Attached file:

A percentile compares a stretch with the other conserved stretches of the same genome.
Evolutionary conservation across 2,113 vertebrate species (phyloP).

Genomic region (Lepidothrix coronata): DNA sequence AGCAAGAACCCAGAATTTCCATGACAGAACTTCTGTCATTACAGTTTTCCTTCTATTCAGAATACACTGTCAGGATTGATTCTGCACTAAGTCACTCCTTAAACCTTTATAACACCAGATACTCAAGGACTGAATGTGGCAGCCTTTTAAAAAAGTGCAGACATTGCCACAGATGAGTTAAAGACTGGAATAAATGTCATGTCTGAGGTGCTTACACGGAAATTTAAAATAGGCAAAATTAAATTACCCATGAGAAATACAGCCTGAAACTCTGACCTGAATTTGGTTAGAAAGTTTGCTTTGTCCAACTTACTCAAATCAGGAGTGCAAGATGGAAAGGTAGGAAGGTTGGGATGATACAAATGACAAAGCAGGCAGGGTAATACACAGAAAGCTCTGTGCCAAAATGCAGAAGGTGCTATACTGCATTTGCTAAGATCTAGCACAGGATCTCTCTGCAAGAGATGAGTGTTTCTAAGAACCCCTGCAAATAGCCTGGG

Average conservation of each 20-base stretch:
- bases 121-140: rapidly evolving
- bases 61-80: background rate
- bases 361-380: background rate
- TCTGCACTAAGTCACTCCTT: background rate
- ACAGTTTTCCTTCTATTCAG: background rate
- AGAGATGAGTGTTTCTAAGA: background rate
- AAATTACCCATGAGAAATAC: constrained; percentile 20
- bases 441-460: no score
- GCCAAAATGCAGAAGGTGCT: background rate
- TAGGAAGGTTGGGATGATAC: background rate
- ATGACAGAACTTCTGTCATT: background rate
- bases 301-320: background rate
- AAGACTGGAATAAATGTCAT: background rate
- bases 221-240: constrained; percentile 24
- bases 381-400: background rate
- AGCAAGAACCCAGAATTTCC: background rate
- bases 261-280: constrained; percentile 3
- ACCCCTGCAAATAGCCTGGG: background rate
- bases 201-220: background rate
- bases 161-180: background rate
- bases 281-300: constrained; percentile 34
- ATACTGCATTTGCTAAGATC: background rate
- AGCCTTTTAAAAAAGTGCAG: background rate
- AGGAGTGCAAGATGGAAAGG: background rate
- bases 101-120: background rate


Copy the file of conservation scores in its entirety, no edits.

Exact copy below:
A percentile compares a stretch with the other conserved stretches of the same genome.
Evolutionary conservation across 2,113 vertebrate species (phyloP).

Genomic region (Lepidothrix coronata): DNA sequence AGCAAGAACCCAGAATTTCCATGACAGAACTTCTGTCATTACAGTTTTCCTTCTATTCAGAATACACTGTCAGGATTGATTCTGCACTAAGTCACTCCTTAAACCTTTATAACACCAGATACTCAAGGACTGAATGTGGCAGCCTTTTAAAAAAGTGCAGACATTGCCACAGATGAGTTAAAGACTGGAATAAATGTCATGTCTGAGGTGCTTACACGGAAATTTAAAATAGGCAAAATTAAATTACCCATGAGAAATACAGCCTGAAACTCTGACCTGAATTTGGTTAGAAAGTTTGCTTTGTCCAACTTACTCAAATCAGGAGTGCAAGATGGAAAGGTAGGAAGGTTGGGATGATACAAATGACAAAGCAGGCAGGGTAATACACAGAAAGCTCTGTGCCAAAATGCAGAAGGTGCTATACTGCATTTGCTAAGATCTAGCACAGGATCTCTCTGCAAGAGATGAGTGTTTCTAAGAACCCCTGCAAATAGCCTGGG

Average conservation of each 20-base stretch:
- bases 121-140: rapidly evolving
- bases 61-80: background rate
- bases 361-380: background rate
- TCTGCACTAAGTCACTCCTT: background rate
- ACAGTTTTCCTTCTATTCAG: background rate
- AGAGATGAGTGTTTCTAAGA: background rate
- AAATTACCCATGAGAAATAC: constrained; percentile 20
- bases 441-460: no score
- GCCAAAATGCAGAAGGTGCT: background rate
- TAGGAAGGTTGGGATGATAC: background rate
- ATGACAGAACTTCTGTCATT: background rate
- bases 301-320: background rate
- AAGACTGGAATAAATGTCAT: background rate
- bases 221-240: constrained; percentile 24
- bases 381-400: background rate
- AGCAAGAACCCAGAATTTCC: background rate
- bases 261-280: constrained; percentile 3
- ACCCCTGCAAATAGCCTGGG: background rate
- bases 201-220: background rate
- bases 161-180: background rate
- bases 281-300: constrained; percentile 34
- ATACTGCATTTGCTAAGATC: background rate
- AGCCTTTTAAAAAAGTGCAG: background rate
- AGGAGTGCAAGATGGAAAGG: background rate
- bases 101-120: background rate